Sunday, January 11, 2015

The Soon-to-Be Ocean, But Now Still a Well

If you had to draw a picture representing your impression of brain cells, crackling with the energetic process of ideas and thoughts, the most probable source you'd borrow from is the sky, on a clear, unobscured night of the sort you've seen in high desert or mountainous perch.  

Impressed and  moved as you are by photos or drawings of brain cells, you still favor the absolute vastness of the sky, the varying degrees of light, the seeming flicker of light as it races toward you across the cold reaches of space.

The night sky is a fine metaphor for notions such as "got to get up," "Got to get to work," "Need to produce a syllabus."  The night sky, which you clearly respect, is also a fine viewing screen for feeling yourself a part of something enormous and far reaching.

Much as you'd like it to be so, your ideas don't come from there; they come from a source much closer to home and, of course, metaphor.  In actuality, thoughts, ideas, and even notions come from brain cells, where they have been picked up by various sensors such as skin, eyes, ears, and that mysterious, acidic, tangy small of fresh coffee. At the level of which you are speaking, they come from that inner place you call the well.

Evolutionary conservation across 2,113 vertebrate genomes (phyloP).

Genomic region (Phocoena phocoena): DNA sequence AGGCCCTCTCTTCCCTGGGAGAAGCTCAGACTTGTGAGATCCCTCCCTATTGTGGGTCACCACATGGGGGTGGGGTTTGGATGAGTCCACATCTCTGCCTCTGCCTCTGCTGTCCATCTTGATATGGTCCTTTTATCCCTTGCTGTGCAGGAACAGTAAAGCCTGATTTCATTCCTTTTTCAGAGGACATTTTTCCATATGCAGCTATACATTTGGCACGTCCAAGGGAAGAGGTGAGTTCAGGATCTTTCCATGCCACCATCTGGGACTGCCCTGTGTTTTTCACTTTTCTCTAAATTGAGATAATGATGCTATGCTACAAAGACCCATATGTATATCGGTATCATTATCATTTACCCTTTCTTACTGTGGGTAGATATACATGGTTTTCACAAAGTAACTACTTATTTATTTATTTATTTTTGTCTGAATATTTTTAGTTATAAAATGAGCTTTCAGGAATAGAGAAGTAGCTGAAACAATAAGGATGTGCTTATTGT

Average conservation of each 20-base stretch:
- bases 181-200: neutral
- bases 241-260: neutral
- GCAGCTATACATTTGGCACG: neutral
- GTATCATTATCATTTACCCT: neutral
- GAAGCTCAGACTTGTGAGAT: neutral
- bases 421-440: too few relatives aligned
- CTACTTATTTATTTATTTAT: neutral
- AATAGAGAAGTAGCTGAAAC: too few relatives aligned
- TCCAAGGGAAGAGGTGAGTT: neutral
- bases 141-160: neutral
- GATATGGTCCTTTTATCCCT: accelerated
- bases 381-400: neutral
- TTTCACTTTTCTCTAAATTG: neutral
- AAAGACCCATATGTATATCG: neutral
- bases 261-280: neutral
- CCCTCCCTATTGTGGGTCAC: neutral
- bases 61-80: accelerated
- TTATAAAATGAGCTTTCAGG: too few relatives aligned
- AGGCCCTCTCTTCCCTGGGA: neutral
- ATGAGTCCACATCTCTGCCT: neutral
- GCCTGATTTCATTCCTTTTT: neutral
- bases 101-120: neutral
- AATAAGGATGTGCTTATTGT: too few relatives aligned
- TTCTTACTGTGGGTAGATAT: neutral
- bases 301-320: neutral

At various times, the well has occupied your chest, your stomach, your bowels, and all three at the same time.  The week was installed before you were even aware of it, somewhat like a water heater in a rented apartment.  You began assuming the well was there at some point in your early school years, most likely in junior high school, but the possibility is that you were going to the well earlier than than.

You go to the well in order to scoop out some form of inspiration or connection.  You are assigned an essay or a study project, the choice being left in your hands.  Or you are assigned a project on a specific noun, a person, place, or thing.  You in effect lower the bucked into the well because, okay, because that was your level of imagery at the time the process of dipping within yourself began.

As such things go, you wouldn't mind looking to something as vast as the sky or even the sea, when you were dipping for resources.  You'd even settle for an ocean, even the smallest ocean, which you reckon to be the Arctic Ocean. Perhaps with some effort, you can replace the notion of going to the well for an idea or inspiration with the specific of going to The Arctic Ocean.

After much experience as well as study and consideration, you have achieved a kind of comfortable peace with the notion that the well, soon to be ocean, exists.  It is there.  The mere presence of the soon to be ocean existing at all is a comfort.  You know it is there.  You know from experience how to approach it.  At times, you are thrown back in time to those awkward, in-between years when you had to ask to borrow your parents' car.